I don't believe that only MY views should be taught. I believe that ALL views should be taught (well, except for hateful ones). I believe that teachers in public schools should present different beliefs as different options and not present one as being correct or better. I believe that parents should also be tell their children about different beliefs and carefully explain to their children why they believe one thing and other people believe other things, while still being very clear with their children that they have the right to make up their on mind about what to believe.

May 27, 2010 | Unregistered Commenterphdinparenting


I do teach my children a lot of things at home. I teach them about the things I am passionate about. I teach them about the things that I think are important to becoming a valuable member of society. I would also like to think that I create an environment where my children can pursue their own passions.

At the same time, there are things that I cannot (easily) or do not want to teach them, but that are interesting or valuable to my kids. I am not big on doing crafts and art projects with my kids, but I understand the value that those types of activities have and my children really enjoy them. I speak French, but not perfectly, and I only speak a small amount of Spanish. I am thrilled that my children have the opportunity to learn those languages from native speakers at school (that includes both teachers and other students).

So like you, I combine homeschooling and sending my children to school.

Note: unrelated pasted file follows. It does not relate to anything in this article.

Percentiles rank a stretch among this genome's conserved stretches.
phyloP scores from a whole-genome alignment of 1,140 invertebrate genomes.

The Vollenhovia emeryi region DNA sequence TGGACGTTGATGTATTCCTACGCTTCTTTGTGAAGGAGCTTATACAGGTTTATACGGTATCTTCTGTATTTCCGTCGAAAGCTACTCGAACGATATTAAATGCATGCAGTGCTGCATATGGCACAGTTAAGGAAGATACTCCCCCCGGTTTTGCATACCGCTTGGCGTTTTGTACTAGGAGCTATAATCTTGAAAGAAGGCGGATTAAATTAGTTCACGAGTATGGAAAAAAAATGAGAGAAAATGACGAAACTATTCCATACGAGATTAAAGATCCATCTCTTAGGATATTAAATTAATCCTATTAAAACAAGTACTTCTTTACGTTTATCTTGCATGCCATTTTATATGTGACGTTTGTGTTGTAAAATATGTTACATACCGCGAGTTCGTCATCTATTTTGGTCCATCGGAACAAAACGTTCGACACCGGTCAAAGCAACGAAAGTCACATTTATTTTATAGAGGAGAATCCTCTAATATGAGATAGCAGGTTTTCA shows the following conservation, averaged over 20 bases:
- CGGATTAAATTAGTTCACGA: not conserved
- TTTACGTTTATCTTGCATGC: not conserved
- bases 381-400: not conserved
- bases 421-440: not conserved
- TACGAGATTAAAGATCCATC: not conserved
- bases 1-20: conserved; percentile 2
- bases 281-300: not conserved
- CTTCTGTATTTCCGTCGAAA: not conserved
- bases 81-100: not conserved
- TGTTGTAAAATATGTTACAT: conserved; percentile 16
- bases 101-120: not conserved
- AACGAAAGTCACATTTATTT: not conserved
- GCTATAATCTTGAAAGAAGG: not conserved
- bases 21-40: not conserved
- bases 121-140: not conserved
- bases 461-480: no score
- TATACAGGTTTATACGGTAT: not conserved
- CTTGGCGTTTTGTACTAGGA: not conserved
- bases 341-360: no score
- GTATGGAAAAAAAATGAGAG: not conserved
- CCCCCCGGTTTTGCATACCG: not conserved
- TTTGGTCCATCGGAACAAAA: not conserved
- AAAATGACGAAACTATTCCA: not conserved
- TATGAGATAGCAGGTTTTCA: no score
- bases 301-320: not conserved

May 27, 2010 | Unregistered Commenterphdinparenting


I don't think you have to have observed something first hand to know it is true. I never ran into a live dinosaur personally, but the evidence of their existence is pretty damn impressive. I haven't been to Mars, but I am confident that it exists. Not because I simply believe these things, but because there is scientific evidence of their existence.

May 27, 2010 | Unregistered Commenterphdinparenting

I am a mother of one public-school child (in Australia) and two younger children who will also attend public school in their turn. Well, *probably* will! I am really drawn to home education and would love to do it on so many levels, and if our local public school wasn't so lovely (and really, it is - we are lucky) we'd probably be doing it right now. It was and remains a lineball call for us.

I think what Melodie says above is very thoughtful and reflects my experience too. My eldest child is in her second year of public school in Australia and so far it has been a very positive experience for her. My second child will start at the same school next year. However, we also do a lot of learning extension at home. My eldest is pretty maths-sci focused, so we do experiments (a lot of them - sigh ;-) and she attends Astronomy Club with her dad, and keeps a star journal / star chart. Both my two eldest like to read well beyond the parameters deemed normal for 5 and 7 year olds, so at home we read lots of stuff (classics, science, poetry) and so on.

But then perhaps this is just reflecting what I think is the case for so many families - that wherever the daytime education takes place, parents and home contexts provide an essential part of any child's educational experience.

On the other points, I think I'd probably agree with the tenor of the commenters above who have suggested that exposure to different kinds of people and different styles of authority doesn't have to happen in a school and in fact often happens detrimentally in a school (power imbalances being what they are). Similarly, not sure that I buy the dilution effect of public schooling on exposure to negative parental attitudes (or positive ones for that matter, or philosophical ones, or religious ones). I'm of the view that parental attitudes are pretty powerful in influencing young children and become less powerful as time goes on.